Sometimes I just need to give myself some space and do something completely different, something that has nothing to do with sitting in front of a screen. For example, I have this odd fascination with building custom mechanical keyboards. I even sold a couple of them!
Everyone has the ability to create. We’ve just created a very intimidating label as to what it means to be creative today.
I think that’s when my subconscious mind takes over and it often serves me way better than my conscious mind when it comes to problem-solving. Going on to other things allows my mind to continue working on it in the background. Distractions are perhaps my way of being deliberate about giving my subconscious mind room to work. Maybe this is just my way of justifying procrastination, though Jessica Hische cheerfully calls it “procrasti-working”.
Designers are very much in demand today. Startups and big tech companies such as Google and Facebook continue to grow their art and design departments. Why do you think that is?
Designers have become so valuable to organizations today because of the process they have used for decades to frame and understand problems. And it’s not just designers. It’s architects. It’s engineers. That mindset of curiosity and inquisitiveness that we call design thinking today, can be applied to a lot of different fields and a lot of different spaces because it sparks innovation. It sparks creativity.
One thing I strongly believe in is that everyone is creative. Everyone has the ability to create. We’ve just created a very intimidating label as to what it means to be creative today. I mean, we all create value for employers. That’s our job. To me, that act of creating value is a type of creativity.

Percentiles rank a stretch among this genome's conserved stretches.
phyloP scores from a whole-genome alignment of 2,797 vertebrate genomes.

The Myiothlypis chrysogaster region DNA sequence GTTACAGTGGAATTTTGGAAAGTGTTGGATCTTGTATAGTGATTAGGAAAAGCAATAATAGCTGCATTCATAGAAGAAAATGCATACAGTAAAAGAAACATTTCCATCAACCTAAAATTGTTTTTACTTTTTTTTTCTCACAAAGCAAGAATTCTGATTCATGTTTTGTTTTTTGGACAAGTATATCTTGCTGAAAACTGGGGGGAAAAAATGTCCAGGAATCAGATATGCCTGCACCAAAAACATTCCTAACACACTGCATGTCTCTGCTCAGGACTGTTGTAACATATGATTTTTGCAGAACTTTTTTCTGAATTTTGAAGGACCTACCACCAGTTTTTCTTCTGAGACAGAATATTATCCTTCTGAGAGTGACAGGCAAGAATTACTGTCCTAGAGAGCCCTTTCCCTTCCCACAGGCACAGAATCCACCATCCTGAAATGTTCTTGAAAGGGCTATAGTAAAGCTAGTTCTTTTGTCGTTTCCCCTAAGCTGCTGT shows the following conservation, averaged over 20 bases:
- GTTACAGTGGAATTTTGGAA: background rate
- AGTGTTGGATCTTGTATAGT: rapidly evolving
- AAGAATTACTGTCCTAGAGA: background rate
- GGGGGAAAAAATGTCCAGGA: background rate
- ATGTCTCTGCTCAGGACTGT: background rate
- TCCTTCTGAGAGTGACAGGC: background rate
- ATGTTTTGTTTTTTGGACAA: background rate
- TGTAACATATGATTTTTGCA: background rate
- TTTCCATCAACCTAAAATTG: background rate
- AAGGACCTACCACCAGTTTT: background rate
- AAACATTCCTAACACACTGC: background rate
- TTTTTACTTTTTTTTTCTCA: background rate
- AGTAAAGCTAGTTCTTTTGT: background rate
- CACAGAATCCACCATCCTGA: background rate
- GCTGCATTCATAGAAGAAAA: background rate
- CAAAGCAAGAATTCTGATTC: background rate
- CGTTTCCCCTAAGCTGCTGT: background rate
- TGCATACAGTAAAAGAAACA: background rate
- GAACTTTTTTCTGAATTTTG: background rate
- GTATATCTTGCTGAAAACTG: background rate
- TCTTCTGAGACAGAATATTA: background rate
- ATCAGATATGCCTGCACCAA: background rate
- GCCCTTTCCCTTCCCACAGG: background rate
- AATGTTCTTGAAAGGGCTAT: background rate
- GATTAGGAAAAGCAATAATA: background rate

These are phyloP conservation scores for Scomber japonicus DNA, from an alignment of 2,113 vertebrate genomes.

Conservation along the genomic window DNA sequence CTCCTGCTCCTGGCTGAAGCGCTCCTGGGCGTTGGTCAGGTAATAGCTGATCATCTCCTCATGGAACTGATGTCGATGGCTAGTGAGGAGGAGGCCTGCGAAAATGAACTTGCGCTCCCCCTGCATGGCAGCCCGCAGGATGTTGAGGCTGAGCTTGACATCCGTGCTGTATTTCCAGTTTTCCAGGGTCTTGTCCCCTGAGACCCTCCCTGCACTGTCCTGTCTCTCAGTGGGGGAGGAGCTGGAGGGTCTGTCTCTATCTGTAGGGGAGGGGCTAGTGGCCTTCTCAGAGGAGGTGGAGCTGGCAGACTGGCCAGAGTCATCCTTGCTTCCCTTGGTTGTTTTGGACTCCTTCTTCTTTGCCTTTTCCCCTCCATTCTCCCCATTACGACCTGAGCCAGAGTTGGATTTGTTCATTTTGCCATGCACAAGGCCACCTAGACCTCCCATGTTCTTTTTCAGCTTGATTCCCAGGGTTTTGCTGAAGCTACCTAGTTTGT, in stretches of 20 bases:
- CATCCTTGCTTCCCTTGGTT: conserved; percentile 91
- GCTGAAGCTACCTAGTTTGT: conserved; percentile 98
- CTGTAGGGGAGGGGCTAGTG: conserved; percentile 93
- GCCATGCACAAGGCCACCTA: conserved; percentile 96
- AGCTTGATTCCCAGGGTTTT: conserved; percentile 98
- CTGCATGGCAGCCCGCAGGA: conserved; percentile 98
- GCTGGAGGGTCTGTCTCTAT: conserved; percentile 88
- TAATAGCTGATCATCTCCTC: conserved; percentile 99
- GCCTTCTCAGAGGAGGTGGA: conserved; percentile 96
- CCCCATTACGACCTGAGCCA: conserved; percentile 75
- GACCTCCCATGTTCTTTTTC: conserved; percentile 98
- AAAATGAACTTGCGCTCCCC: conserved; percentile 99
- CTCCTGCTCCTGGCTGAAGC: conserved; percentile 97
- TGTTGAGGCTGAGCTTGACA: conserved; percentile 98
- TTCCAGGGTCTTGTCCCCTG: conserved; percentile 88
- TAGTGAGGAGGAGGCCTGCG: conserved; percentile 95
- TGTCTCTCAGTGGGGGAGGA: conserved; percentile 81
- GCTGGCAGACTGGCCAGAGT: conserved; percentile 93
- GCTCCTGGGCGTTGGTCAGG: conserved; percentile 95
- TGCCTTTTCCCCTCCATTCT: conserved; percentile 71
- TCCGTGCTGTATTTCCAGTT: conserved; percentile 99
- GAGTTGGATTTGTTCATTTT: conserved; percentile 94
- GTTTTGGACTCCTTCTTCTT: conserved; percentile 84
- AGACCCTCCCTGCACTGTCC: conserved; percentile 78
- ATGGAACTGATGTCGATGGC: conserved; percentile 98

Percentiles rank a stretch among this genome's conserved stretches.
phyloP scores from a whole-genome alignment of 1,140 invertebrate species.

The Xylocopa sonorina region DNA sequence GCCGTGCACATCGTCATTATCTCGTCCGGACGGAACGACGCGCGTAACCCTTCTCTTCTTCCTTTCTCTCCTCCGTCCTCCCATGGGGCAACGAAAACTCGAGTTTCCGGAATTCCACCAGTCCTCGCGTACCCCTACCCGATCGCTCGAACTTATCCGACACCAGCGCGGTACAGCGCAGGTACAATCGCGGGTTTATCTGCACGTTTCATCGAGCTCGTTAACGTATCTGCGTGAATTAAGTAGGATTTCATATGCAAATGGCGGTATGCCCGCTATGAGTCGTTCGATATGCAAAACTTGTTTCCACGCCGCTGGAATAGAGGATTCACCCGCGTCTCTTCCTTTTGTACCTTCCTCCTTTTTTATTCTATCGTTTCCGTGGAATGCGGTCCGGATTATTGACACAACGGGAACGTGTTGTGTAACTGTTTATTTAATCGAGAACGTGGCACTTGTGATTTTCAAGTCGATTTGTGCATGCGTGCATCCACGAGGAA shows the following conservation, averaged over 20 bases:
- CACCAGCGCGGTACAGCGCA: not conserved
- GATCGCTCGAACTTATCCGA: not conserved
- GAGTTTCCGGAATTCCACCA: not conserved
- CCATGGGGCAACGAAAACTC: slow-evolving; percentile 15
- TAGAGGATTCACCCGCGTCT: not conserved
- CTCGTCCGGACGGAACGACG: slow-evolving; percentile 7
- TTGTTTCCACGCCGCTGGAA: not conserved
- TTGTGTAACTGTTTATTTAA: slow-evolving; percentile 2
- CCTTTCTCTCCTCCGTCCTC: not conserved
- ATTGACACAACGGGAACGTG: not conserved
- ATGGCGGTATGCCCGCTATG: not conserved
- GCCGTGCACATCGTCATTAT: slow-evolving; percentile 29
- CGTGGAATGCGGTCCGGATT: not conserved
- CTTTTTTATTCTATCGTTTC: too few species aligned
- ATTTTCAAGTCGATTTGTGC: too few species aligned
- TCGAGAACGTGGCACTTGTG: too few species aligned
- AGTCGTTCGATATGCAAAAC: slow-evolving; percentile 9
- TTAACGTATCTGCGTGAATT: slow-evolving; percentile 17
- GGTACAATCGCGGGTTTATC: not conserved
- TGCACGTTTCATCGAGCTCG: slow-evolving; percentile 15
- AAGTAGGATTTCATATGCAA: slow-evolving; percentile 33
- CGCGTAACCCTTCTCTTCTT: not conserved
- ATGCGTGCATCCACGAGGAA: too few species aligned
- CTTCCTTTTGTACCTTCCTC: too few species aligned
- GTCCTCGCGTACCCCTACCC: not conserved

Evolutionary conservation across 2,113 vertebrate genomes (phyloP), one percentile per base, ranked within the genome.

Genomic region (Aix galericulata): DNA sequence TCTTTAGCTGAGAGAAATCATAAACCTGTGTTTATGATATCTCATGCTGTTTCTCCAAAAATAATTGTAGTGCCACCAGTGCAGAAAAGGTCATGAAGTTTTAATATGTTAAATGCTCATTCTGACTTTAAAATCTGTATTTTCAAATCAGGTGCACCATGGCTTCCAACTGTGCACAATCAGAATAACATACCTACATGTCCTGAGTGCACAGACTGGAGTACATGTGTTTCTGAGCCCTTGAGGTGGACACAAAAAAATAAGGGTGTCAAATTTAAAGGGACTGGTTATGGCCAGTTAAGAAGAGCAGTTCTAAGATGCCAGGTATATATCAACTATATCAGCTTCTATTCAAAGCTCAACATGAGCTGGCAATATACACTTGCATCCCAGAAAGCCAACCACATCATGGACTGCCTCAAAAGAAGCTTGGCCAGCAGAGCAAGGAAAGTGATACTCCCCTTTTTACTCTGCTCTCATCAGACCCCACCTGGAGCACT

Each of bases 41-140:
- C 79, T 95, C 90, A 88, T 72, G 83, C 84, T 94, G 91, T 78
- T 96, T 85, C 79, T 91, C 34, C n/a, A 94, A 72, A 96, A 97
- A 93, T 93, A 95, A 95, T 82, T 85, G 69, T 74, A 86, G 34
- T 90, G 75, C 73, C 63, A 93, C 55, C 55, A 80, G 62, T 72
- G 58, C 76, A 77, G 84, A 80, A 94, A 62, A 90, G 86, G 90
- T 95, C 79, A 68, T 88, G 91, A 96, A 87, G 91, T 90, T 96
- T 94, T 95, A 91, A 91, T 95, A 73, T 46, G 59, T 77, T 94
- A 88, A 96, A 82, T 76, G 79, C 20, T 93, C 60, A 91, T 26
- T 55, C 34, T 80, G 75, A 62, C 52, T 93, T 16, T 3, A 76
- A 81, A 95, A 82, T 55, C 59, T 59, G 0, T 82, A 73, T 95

Design thinking is not about picking the Google method or the IBM method. There isn’t one best method. When you implement design thinking in an organization, it needs to be tailored to that organization’s situation.
We hear a lot about “design thinking” these days. How do you feel about that term?
I’ve been thinking about that a lot. I think Jared Spool’s article on design thinking might be a good answer to that question.
He talks about how design thinking is such a popular term right now, but it’s equally confusing and nebulous. That’s why I personally struggle with the term “design thinking” sometimes. It’s so hard to define what it is. You can’t quantify it. It’s not like a package. You can’t hold it in your hands and say, “Implement this!” It doesn’t work that way. And it’s also not a one-fits-all formula like: Follow these three steps and that’s design thinking. I don’t believe in that approach.
The Atlantic had an article recently about how design thinking is being introduced into school curriculums and how teachers struggle with the term. Someone pointed out that the reason why they struggle is because they see it as curriculum, as in: Do this and you’re set. The same is true for businesses. Business leaders think they have to follow a method and I think that’s a mistake. Design thinking is not about picking the Google method or the IBM method. There isn’t one best method. When you implement design thinking in an organization, it needs to be tailored to that organization’s situation .